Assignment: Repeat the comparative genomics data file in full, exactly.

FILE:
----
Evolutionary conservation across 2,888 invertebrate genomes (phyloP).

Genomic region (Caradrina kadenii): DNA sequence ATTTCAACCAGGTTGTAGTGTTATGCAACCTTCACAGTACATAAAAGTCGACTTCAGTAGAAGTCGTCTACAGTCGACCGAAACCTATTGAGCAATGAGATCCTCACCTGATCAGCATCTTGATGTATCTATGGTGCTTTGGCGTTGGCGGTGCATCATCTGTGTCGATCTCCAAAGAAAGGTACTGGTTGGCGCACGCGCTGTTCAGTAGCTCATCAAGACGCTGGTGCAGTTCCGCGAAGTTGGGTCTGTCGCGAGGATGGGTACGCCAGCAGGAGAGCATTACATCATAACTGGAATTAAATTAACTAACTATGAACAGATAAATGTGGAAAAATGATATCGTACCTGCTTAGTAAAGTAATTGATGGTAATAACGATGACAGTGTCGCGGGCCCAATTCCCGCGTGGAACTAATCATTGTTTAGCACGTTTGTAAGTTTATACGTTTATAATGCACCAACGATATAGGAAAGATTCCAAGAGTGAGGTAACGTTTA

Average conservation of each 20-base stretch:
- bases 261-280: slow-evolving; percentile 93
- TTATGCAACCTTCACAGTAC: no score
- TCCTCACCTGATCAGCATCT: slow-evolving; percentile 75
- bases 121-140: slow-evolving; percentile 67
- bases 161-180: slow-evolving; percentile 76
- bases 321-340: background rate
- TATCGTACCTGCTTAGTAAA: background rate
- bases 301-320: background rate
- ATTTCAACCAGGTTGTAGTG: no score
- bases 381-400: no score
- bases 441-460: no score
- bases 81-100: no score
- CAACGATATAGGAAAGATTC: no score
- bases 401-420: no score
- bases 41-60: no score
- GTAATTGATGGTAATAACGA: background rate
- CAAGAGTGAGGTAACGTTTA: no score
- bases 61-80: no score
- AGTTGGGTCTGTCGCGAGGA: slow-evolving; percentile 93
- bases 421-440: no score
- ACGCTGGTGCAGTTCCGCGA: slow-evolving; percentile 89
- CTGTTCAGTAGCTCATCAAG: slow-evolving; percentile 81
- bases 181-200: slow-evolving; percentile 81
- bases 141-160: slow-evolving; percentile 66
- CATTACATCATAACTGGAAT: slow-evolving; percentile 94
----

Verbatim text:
Evolutionary conservation across 2,888 invertebrate genomes (phyloP).

Genomic region (Caradrina kadenii): DNA sequence ATTTCAACCAGGTTGTAGTGTTATGCAACCTTCACAGTACATAAAAGTCGACTTCAGTAGAAGTCGTCTACAGTCGACCGAAACCTATTGAGCAATGAGATCCTCACCTGATCAGCATCTTGATGTATCTATGGTGCTTTGGCGTTGGCGGTGCATCATCTGTGTCGATCTCCAAAGAAAGGTACTGGTTGGCGCACGCGCTGTTCAGTAGCTCATCAAGACGCTGGTGCAGTTCCGCGAAGTTGGGTCTGTCGCGAGGATGGGTACGCCAGCAGGAGAGCATTACATCATAACTGGAATTAAATTAACTAACTATGAACAGATAAATGTGGAAAAATGATATCGTACCTGCTTAGTAAAGTAATTGATGGTAATAACGATGACAGTGTCGCGGGCCCAATTCCCGCGTGGAACTAATCATTGTTTAGCACGTTTGTAAGTTTATACGTTTATAATGCACCAACGATATAGGAAAGATTCCAAGAGTGAGGTAACGTTTA

Average conservation of each 20-base stretch:
- bases 261-280: slow-evolving; percentile 93
- TTATGCAACCTTCACAGTAC: no score
- TCCTCACCTGATCAGCATCT: slow-evolving; percentile 75
- bases 121-140: slow-evolving; percentile 67
- bases 161-180: slow-evolving; percentile 76
- bases 321-340: background rate
- TATCGTACCTGCTTAGTAAA: background rate
- bases 301-320: background rate
- ATTTCAACCAGGTTGTAGTG: no score
- bases 381-400: no score
- bases 441-460: no score
- bases 81-100: no score
- CAACGATATAGGAAAGATTC: no score
- bases 401-420: no score
- bases 41-60: no score
- GTAATTGATGGTAATAACGA: background rate
- CAAGAGTGAGGTAACGTTTA: no score
- bases 61-80: no score
- AGTTGGGTCTGTCGCGAGGA: slow-evolving; percentile 93
- bases 421-440: no score
- ACGCTGGTGCAGTTCCGCGA: slow-evolving; percentile 89
- CTGTTCAGTAGCTCATCAAG: slow-evolving; percentile 81
- bases 181-200: slow-evolving; percentile 81
- bases 141-160: slow-evolving; percentile 66
- CATTACATCATAACTGGAAT: slow-evolving; percentile 94